I remember in the early 90's, meeting people in L.A's suburbs who had never had an authentic Mexican taco. All they knew where the 1950's / Taco Bell variety... hard shell, "taco seasoned" ground beef, yellow cheese etc.,. I then proceeded to evangelize dozens of gringos. Shortly thereafter immigration from Mexico accelerated... and within 10 years, most Californians knew about the real deal.
Fast forward to a Sunday in 2002, as I stumbled along Broadway in Manhattan - had met a business colleague in the SoHo district for lunch... two Martinis, two bottles of wine (shared), a lemoncello then a McCallen tour of SoHo jazz clubs & lounges - I see a sign for Mexican Food... and its said tacos etc., so I walk in.
I realized the place was run by Chinese people right off the bat, but I somehow reasoned that Manhattan - with all its sophistication & cutting edge cuisine - surely had authentic tacos, right? Well I order in a haze, and then waited for what would turn out to be the worst tacos I had since eating Los Angeles United School District's worst rendition. And no, it wasn't isolated. The rest of the week I noticed terrible renditions of Mexican cuisine all over Manhattan with rarely a whiff of authenticity in the air.
Fast forward roughly 4 years later... some credible 'Hounds talk about authentic tacos showing up all over Manhatttan. In my own travels since then... I had some decent tacos in the Greenpoint neighborhood, as well as places like Raleigh, Atlanta & Centralia (Washington).
So the marvelous, unequaled, simple & humble taco has truly made its way from sea to shining sea. But what is the state of the taco? Do Chowhounds all over the country have good sources of the representative continuum?
I am hoping for two things:
(1) We can use this thread to document all the variety of tacos available in the U.S.
(2) We can document the geographical dispersion of tacos.
To accomplish these goals, please participate in the following way.
(1) I am going to list the standard tacos that I see in most places, then everyone can add additional taco variations (not yet mentioned). Please include your Board, a description of the taco, and what is best version you've encountered (in the U.S.).
(2) Those that are from regions where large scale Mexican immigration is a relatively new phenomenon (within the last 10 years) please let us know what which types of tacos have made it your domains.
To start, I would describe the basic taco as follows:
> Two Soft Corn Tortillas (either steamed, griddled with fat, or griddled without fat)
> Broiled, Griddled, Grilled or Roasted Meats
> Garniched with your choice of chopped raw onions, cilantro, wedge of lime, and your choice of salsas.
The basic varieties:
Carne Asada (Faux)... usually griddled chuck, chopped into very small squares, seasoned only with salt. (In Mexico these are typically known as Carne a la Plancha)
Carne Asada (True)... usually skirt or flank steak, grilled, seasoned only with salt. When they are grilled over wood, they carry the additional label of Al Carbon which is the more common name in Mexico.
Al Pastor.... usually thin pork steaks, alternating with a onion slices roasted on a vertical spit. The pork is marinated in a complimentary Adobo that usually has Achiote, Dried Chiles, Vinegar, Allspice, Garlic, Mexican Oregano etc., In addition, a pineapple is placed at the top of the spit.. so that the juices will keep the meat moist & glaze it.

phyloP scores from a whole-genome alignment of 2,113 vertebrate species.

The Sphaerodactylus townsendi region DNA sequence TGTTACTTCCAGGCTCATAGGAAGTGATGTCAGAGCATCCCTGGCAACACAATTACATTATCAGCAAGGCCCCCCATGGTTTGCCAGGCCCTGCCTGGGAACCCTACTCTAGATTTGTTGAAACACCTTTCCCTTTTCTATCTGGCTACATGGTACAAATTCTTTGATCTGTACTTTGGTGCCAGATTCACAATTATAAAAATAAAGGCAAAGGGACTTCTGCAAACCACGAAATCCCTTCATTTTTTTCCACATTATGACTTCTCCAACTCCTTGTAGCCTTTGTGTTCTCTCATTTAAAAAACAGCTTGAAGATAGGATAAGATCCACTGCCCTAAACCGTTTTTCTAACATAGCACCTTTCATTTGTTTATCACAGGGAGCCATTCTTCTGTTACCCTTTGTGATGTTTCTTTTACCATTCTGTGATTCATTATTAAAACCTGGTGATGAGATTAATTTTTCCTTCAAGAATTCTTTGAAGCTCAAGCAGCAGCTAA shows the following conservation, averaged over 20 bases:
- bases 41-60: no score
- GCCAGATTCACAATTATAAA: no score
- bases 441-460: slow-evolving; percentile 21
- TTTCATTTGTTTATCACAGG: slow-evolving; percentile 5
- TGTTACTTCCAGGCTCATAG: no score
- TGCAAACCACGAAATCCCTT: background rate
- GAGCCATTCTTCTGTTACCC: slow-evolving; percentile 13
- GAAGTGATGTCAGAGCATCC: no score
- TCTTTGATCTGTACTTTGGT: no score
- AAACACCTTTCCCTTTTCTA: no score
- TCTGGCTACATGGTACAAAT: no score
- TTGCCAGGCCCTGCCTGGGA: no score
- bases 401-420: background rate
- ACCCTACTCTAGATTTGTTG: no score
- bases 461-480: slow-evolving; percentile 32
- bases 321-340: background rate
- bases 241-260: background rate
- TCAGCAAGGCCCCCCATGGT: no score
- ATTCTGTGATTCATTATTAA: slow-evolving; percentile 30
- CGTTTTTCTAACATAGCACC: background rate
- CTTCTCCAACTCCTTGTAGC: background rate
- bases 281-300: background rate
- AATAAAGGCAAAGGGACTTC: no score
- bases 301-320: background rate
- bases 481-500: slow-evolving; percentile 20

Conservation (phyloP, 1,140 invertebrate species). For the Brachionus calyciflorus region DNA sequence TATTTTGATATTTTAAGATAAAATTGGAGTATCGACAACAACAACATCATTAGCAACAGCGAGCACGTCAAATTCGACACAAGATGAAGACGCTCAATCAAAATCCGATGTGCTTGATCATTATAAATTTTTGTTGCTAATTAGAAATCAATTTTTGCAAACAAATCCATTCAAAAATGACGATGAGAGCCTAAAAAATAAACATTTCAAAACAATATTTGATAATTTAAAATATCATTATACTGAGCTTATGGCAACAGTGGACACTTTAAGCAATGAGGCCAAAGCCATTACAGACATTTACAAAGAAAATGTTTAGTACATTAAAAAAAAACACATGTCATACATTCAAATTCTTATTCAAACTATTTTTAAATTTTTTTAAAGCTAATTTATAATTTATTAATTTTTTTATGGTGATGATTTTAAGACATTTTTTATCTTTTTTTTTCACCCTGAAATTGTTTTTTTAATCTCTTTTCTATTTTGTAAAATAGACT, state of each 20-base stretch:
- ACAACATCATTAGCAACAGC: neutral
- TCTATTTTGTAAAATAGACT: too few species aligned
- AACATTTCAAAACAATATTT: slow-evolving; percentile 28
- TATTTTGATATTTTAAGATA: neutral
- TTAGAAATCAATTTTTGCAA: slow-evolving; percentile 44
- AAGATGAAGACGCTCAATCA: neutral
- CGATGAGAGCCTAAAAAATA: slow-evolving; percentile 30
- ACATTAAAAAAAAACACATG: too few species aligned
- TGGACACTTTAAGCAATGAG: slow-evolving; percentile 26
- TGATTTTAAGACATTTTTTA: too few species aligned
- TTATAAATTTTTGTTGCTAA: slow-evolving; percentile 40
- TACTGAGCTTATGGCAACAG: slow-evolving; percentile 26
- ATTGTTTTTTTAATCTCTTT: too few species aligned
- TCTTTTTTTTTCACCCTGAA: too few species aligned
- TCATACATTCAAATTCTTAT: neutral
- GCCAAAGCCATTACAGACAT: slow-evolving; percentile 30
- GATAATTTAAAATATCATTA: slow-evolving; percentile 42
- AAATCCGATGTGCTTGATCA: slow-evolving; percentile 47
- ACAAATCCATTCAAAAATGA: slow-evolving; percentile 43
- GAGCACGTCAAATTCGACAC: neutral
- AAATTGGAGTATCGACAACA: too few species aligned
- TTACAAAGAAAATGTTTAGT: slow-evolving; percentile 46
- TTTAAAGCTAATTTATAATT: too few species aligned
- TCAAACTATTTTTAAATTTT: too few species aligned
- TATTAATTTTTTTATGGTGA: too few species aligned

Adobada aka Faux Al Pastor... similar to Al Pastor but griddle or grilled with no Pineapple juice baste.
Carnitas... slow cooked, crisped pulled pork. The cooking liquid is usually seasoned with orange juice & garlic.
Pollo al Carbon... Grilled Chicken Breast.. just s&p.
Lengua.... broiled beef tongue... s&p.
Cabeza.... usually cheeks carved from a baked beef head.
Other Beef Head cuts... brains, eyes, lips etc.... s&p
Other popular - but not quite as ubiquitous - varieties include:
Barbacoa (Faux).... usually beef that has been marinated in a dark chile paste, flavored with cloves, allspice, garlic, thyme, marjoram, Mexican oregano, vinegar etc., Then slow roasted until fall apart tender. Its Faux because its not cooked in a pit like they do in Mexico lacking the important smokey dimension... and because the preferred meat in Mexico is lamb.
Tripas.... fried intestines.
Chicharron... fried pork skins.
Buche.... broiled tripe.
Baja Fish Tacos.... White fish in beer batter, fried garnished with raw cabbage, cream sauce, salsa & a wedge of lime.
Now for my contribution of less common taco varieties:
At Taqueria La Super Rica in Santa Barbara, California (this was the place that Julia Child frequented)....
Rajas... (Poblano Strips in Cheese Fondue)
Ongos con Chorizo (Mushrooms & Chorizo in Cheese Fondue)
At Loteria Grill near Beverly Hills, California:
Deshebrada (Slow cooked beef) designated by Conde Nast as one of the top 5 dishes in North America.
Setas con Epazote (Crimini Mushrooms with Epazote)
At Huarache Azteca in El Monte, California
Tinga de Pollo (Slow cooked shredded chicken, sauteed with onions, then sauced with Tomato-Chipotle, garnished with Queso Fresco)
Suadero (Basically griddled hanger steak)
At Birrieria La Barca in El Monte, California
Birria (slow cooked goat in a complex dried chile, herb & spice sauce)... served with its spicy Au Jus.